By Segun Apata
Since about the 10th century AD, we Yoruba have been enjoying a high level of civilization in our towns, cities and kingdoms. By 1750, one of our kingdoms, the Oyo-Ile kingdom, had conquered a large empire comprising most of western Yorubaland and many non-Yoruba neighbours – the largest empire ever in West Africa’s forestlands. In eastern and southern Yorubaland, our other kingdoms were, in the same era, also thriving gorgeously.
But, about 1750, according to available records, we began to have a recurrence of self-serving (and therefore disruptive) leaders in our political history. It started in our great city of Oyo-Ile, specifically with a high chief named Gaha. As soon as Gaha was sworn in as Basorun in 1754, he started a headstrong war against the established order. He seized powers that did not belong to his position, and forced Alafin after Alafin to bow to his will or to commit suicide – until, at last, one intelligent Alafin managed to stop him.
Gaha was probably insane. Nevertheless, he started a plague that we have never managed to remove from our land – a tradition whereby some leaders emerge now and again who are dedicated only to their own purposes and interests. Soon after Gaha came one Alafin named Awole, a man clearly unfit for the Alafin’s throne. Awole’s self-centred crookedness produced an era of instability.
Soon after him came Afonja, the Are Ona Kakanfo of the empire. Afonja had some blood relationship with the Oyo-Ile royal family and wanted the Alafin’s throne. But since the Oyo-Ile Council of Kingmakers did not select him, he embarked on a wholesale rebellion against his kingdom, and ended up turning the town of Ilorin into a center of rebellion. Afonja perished in his rebellion, but his Ilorin continued to be a potent center of rebellion. Attempts by the Alafins to destroy this danger steadily sapped the energies of the kingdom and ultimately ended in one of the worst disasters in Yoruba history – the decision of the citizens of the proud city of Oyo-Ile to abandon their city in 1835. Yoruba people often say today that Fulani jihadists destroyed Oyo-Ile, but that is not true. Ilorin and its powerful leaders after Afonja were over 95% Yoruba.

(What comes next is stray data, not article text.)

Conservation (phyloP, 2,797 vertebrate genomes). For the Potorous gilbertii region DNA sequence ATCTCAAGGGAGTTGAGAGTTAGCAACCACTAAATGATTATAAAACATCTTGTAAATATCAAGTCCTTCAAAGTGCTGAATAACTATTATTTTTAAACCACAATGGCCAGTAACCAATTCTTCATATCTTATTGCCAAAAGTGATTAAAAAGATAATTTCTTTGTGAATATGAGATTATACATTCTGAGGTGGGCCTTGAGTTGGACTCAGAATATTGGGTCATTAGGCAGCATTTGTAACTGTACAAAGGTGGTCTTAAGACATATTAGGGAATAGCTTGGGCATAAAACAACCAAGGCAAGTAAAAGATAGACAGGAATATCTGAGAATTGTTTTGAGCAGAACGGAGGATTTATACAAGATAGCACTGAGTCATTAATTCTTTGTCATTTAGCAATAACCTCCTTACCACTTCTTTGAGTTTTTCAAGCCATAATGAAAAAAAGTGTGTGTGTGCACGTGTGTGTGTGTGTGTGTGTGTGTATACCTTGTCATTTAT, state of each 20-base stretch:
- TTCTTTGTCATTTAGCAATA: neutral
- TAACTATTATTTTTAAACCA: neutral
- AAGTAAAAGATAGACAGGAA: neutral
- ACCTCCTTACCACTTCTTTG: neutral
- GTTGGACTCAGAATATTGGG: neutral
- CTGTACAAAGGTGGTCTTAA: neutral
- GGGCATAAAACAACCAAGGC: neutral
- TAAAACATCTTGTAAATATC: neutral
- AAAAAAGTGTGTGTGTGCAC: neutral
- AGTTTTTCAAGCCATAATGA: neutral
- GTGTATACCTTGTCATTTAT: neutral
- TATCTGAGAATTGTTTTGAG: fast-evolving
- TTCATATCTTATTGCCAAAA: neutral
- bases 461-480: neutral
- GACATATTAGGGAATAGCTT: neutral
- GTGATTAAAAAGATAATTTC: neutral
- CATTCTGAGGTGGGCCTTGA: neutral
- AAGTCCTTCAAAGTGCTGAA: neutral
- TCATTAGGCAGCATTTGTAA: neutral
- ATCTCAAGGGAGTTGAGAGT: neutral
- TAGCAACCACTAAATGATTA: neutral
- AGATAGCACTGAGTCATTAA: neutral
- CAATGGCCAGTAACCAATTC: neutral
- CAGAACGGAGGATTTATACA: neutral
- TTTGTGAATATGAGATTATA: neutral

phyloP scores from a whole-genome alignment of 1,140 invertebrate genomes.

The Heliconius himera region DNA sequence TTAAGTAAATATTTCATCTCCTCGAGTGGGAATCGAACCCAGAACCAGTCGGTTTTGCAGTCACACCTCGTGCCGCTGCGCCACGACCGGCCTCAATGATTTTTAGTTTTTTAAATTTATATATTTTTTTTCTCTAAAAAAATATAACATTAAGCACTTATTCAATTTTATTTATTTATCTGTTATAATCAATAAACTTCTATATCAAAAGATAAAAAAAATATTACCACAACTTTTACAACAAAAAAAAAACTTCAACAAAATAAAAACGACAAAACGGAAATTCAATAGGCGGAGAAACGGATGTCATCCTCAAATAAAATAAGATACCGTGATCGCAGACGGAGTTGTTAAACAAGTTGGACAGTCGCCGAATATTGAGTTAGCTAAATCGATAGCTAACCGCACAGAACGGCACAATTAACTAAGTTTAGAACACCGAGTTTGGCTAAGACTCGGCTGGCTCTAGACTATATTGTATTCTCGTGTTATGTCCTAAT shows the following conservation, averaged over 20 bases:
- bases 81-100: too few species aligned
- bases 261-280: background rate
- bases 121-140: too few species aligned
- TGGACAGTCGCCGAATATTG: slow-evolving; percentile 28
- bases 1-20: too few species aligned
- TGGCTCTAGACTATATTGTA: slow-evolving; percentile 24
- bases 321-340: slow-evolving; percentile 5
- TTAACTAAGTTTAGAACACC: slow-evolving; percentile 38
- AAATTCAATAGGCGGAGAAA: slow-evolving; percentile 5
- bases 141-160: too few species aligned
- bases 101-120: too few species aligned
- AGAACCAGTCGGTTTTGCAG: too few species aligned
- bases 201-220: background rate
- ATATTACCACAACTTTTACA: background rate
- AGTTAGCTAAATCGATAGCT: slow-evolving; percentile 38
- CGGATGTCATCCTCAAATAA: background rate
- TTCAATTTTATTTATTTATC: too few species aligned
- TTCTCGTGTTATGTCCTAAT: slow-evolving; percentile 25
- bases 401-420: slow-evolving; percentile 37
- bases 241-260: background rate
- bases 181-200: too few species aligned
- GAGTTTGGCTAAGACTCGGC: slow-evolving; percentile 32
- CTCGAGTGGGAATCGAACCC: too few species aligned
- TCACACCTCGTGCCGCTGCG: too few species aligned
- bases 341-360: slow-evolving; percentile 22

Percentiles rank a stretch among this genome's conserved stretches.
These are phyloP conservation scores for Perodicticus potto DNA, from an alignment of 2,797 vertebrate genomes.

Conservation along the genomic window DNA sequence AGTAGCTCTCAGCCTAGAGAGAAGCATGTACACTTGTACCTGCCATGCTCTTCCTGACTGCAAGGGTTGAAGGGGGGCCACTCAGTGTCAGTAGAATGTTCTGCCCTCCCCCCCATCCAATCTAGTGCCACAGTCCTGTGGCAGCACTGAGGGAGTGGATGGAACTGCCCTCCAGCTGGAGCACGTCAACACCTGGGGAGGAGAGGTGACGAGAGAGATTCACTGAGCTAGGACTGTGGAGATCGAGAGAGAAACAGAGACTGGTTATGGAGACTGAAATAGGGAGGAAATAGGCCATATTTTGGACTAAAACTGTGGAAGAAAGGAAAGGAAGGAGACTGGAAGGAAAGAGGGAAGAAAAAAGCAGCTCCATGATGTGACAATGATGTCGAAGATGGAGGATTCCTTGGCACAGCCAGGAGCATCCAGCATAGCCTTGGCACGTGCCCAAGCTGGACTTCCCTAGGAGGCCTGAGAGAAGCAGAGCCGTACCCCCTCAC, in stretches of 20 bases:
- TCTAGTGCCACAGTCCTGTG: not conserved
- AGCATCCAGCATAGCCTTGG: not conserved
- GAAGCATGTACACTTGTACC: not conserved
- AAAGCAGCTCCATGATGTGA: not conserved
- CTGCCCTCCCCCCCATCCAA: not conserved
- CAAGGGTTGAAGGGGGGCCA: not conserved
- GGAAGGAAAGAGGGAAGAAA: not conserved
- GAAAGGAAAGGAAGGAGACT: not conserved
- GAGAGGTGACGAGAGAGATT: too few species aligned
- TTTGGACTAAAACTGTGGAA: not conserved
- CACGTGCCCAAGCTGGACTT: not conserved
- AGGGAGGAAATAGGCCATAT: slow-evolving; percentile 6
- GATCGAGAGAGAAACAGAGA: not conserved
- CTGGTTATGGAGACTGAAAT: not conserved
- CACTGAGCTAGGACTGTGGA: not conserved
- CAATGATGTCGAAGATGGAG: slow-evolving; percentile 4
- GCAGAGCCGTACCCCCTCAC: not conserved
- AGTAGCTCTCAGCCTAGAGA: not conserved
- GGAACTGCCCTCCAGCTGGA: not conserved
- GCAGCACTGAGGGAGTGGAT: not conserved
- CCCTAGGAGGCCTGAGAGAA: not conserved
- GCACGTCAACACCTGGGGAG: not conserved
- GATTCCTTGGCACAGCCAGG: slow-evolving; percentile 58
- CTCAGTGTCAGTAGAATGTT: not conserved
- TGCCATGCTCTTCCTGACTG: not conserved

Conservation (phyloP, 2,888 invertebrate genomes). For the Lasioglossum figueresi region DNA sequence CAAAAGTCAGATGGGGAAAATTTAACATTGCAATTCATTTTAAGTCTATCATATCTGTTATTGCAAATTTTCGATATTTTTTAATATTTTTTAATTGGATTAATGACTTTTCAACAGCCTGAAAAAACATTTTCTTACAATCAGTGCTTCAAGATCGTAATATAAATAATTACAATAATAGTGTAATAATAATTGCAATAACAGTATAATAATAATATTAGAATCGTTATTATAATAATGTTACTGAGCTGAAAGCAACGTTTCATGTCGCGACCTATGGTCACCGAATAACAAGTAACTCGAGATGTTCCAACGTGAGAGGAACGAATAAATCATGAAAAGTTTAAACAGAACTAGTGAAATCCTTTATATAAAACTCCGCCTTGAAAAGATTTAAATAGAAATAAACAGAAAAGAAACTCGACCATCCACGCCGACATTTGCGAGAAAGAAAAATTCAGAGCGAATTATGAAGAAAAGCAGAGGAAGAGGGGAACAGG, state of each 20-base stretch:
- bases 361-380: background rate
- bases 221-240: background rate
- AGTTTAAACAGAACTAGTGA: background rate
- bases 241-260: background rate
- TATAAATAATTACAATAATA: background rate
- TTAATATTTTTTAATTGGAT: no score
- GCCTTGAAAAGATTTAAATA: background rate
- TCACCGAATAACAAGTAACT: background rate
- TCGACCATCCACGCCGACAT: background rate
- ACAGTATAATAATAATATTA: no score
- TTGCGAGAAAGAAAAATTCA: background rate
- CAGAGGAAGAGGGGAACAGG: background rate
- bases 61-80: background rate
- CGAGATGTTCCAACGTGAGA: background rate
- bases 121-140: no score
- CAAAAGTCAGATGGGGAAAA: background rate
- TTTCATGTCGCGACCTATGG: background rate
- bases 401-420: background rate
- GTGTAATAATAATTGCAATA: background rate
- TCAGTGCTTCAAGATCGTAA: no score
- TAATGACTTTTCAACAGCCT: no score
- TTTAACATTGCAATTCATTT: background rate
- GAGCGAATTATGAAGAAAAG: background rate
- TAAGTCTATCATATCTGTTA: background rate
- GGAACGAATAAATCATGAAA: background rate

The disintegration of the Oyo Empire spilled wars into the rest of Yorubaland, wars that continued until the Europeans seized control of Yorubaland in the 1890s. Throughout the century, leading Yoruba men tried for peace again and again. At every crucial juncture, some leaders just would not give up their personal ambitions and interests for the national good.
When Europeans came conquering Africa in the1890s, the Yoruba, if united, could have easily preserved the independence of the Yoruba nation – in a way similar to Ethiopia in northeastern Africa, or Japan in Asia. The most important European attack on Yorubaland was the British invasion of Ijebu in 1892. As at that date, because we Yoruba had been fighting wars for nearly a century, Ibadan had well trained, well-armed, and seasoned forces numbering over 80,000 at Ikirun, about 25,000 at Oru in Remo, and about 30,000 near Abeokuta; the Ekitiparapo had more than 60, 000 at Imesi-Ile, and about 20,000 near Ile-Ife; Ilorin probably 40,000; Abeokuta probably 50,000. Each of the powerful kingdoms of Owo, Ondo and Ketu had armies that numbered 30,000 or more. Small Ife armies of probably 20,000 each camped near Ile-Ife, and at Ifetedo and Okeigbo. An Ijebu army of about 20,000 camped near Ife; another of about 30,000 camped at Oru; and the main Ijebu army itself numbered about 50,000 and was armed with sophisticated breech-loading rifles. In short, if all these forces had been re-orientated to defend their Yoruba homeland, there would have been over 500,000 troops poised to defend Yorubaland – a magnitude of forces never encountered by European invaders anywhere in Africa, and that would have discouraged any European attack on any part of Yorubaland.